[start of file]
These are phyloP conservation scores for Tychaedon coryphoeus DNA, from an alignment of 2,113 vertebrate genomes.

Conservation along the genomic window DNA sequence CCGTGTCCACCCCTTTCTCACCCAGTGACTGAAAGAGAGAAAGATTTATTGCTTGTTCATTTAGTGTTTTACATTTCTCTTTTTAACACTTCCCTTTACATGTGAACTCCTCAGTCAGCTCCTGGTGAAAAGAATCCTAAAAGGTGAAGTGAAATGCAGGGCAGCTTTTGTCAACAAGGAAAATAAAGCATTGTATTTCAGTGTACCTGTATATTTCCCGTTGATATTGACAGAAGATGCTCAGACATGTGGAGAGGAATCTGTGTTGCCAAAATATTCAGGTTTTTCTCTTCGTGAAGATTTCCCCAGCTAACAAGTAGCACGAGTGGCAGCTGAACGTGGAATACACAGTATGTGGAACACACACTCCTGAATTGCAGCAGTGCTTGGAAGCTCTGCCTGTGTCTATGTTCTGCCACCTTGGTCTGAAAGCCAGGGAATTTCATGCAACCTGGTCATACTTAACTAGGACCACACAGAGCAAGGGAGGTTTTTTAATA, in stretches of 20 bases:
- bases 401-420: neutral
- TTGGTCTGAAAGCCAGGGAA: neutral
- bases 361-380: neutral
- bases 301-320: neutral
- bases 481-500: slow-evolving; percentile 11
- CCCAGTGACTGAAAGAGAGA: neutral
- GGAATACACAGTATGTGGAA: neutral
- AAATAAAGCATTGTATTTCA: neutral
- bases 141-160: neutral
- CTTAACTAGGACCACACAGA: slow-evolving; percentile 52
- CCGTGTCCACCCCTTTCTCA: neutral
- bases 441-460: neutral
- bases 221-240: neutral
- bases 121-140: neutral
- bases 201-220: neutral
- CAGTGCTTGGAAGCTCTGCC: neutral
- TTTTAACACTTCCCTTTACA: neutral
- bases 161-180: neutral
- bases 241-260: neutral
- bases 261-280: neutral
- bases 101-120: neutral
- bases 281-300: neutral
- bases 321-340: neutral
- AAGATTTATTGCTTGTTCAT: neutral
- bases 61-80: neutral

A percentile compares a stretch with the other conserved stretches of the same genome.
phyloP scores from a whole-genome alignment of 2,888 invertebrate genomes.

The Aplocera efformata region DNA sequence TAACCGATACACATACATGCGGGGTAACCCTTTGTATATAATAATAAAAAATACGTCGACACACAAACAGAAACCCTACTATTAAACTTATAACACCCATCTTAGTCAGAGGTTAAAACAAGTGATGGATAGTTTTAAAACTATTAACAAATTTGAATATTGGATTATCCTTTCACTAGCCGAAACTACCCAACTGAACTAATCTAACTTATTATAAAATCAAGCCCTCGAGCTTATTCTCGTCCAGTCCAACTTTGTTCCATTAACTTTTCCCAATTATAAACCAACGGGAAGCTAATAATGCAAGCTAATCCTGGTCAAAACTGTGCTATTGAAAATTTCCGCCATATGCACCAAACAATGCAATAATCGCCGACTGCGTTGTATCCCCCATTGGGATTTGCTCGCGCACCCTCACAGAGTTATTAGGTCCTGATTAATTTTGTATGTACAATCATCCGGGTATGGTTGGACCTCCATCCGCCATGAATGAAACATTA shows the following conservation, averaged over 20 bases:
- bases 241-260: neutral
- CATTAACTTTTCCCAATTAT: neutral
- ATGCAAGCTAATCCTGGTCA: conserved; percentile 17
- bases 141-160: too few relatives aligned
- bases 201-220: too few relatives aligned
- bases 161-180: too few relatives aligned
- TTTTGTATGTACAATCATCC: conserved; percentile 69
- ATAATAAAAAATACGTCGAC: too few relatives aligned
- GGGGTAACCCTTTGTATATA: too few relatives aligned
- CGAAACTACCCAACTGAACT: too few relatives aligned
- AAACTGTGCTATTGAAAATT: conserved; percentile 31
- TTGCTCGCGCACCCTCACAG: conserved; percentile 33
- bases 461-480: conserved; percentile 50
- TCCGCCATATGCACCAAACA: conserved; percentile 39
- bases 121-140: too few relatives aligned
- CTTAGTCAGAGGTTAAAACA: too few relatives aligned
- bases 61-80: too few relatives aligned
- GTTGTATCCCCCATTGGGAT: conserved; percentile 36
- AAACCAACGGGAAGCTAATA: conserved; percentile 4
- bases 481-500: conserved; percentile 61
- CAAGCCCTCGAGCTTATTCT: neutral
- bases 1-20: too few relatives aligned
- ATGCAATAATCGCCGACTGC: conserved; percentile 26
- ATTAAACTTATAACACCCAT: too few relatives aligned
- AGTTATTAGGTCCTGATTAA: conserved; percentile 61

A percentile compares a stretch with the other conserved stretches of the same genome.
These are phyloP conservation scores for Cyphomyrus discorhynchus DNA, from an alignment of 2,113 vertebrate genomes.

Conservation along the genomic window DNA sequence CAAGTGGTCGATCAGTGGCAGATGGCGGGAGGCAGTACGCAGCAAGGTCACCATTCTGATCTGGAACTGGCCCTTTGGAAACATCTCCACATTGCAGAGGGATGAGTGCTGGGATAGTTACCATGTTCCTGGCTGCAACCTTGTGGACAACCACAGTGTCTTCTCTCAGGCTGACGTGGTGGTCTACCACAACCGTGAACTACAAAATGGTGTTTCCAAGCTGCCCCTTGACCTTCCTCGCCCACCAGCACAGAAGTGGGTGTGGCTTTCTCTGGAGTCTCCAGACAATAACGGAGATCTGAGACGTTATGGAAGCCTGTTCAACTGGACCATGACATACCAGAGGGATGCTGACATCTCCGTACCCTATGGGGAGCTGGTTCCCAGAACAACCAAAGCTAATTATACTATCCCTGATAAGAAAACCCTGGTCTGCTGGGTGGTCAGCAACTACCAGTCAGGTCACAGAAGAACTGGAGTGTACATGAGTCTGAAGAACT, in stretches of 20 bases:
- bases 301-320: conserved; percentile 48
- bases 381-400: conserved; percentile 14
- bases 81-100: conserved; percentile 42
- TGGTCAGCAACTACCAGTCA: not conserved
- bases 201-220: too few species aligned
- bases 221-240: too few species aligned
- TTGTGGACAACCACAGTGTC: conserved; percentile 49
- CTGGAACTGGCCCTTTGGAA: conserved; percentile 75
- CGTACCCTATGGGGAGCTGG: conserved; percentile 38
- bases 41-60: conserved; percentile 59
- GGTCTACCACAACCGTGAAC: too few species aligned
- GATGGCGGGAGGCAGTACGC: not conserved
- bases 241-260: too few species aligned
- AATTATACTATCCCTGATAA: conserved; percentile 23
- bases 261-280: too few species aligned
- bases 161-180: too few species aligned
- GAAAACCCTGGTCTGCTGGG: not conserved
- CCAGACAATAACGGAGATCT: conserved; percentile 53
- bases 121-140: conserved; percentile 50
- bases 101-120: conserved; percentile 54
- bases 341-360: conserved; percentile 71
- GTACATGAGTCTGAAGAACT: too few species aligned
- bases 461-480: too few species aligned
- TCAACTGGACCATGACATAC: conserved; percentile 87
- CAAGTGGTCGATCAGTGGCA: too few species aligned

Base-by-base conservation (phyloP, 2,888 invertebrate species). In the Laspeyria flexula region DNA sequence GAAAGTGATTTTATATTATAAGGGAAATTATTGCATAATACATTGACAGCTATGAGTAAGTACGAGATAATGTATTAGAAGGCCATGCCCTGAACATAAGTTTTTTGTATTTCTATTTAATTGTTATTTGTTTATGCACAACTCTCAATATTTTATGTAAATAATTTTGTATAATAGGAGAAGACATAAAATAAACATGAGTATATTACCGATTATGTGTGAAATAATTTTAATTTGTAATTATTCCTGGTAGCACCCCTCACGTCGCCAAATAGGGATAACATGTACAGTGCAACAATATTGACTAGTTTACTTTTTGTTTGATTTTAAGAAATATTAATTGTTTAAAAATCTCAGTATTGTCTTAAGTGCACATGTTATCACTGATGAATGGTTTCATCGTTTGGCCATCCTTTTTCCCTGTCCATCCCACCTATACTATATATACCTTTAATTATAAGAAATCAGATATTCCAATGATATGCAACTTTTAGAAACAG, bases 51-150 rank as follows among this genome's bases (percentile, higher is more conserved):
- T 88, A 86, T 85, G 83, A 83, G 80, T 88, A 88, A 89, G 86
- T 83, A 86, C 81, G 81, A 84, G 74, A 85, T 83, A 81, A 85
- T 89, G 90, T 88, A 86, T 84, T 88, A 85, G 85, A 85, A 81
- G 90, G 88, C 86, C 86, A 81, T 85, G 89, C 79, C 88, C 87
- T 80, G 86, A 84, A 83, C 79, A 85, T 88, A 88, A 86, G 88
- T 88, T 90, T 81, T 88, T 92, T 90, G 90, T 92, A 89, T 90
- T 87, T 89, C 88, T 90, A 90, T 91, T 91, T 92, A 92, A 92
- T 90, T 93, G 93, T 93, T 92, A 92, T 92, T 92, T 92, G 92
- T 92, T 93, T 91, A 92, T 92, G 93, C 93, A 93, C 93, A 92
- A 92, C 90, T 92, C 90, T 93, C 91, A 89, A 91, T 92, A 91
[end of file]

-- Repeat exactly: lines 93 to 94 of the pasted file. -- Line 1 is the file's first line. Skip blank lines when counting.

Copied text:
- T 92, T 93, T 91, A 92, T 92, G 93, C 93, A 93, C 93, A 92
- A 92, C 90, T 92, C 90, T 93, C 91, A 89, A 91, T 92, A 91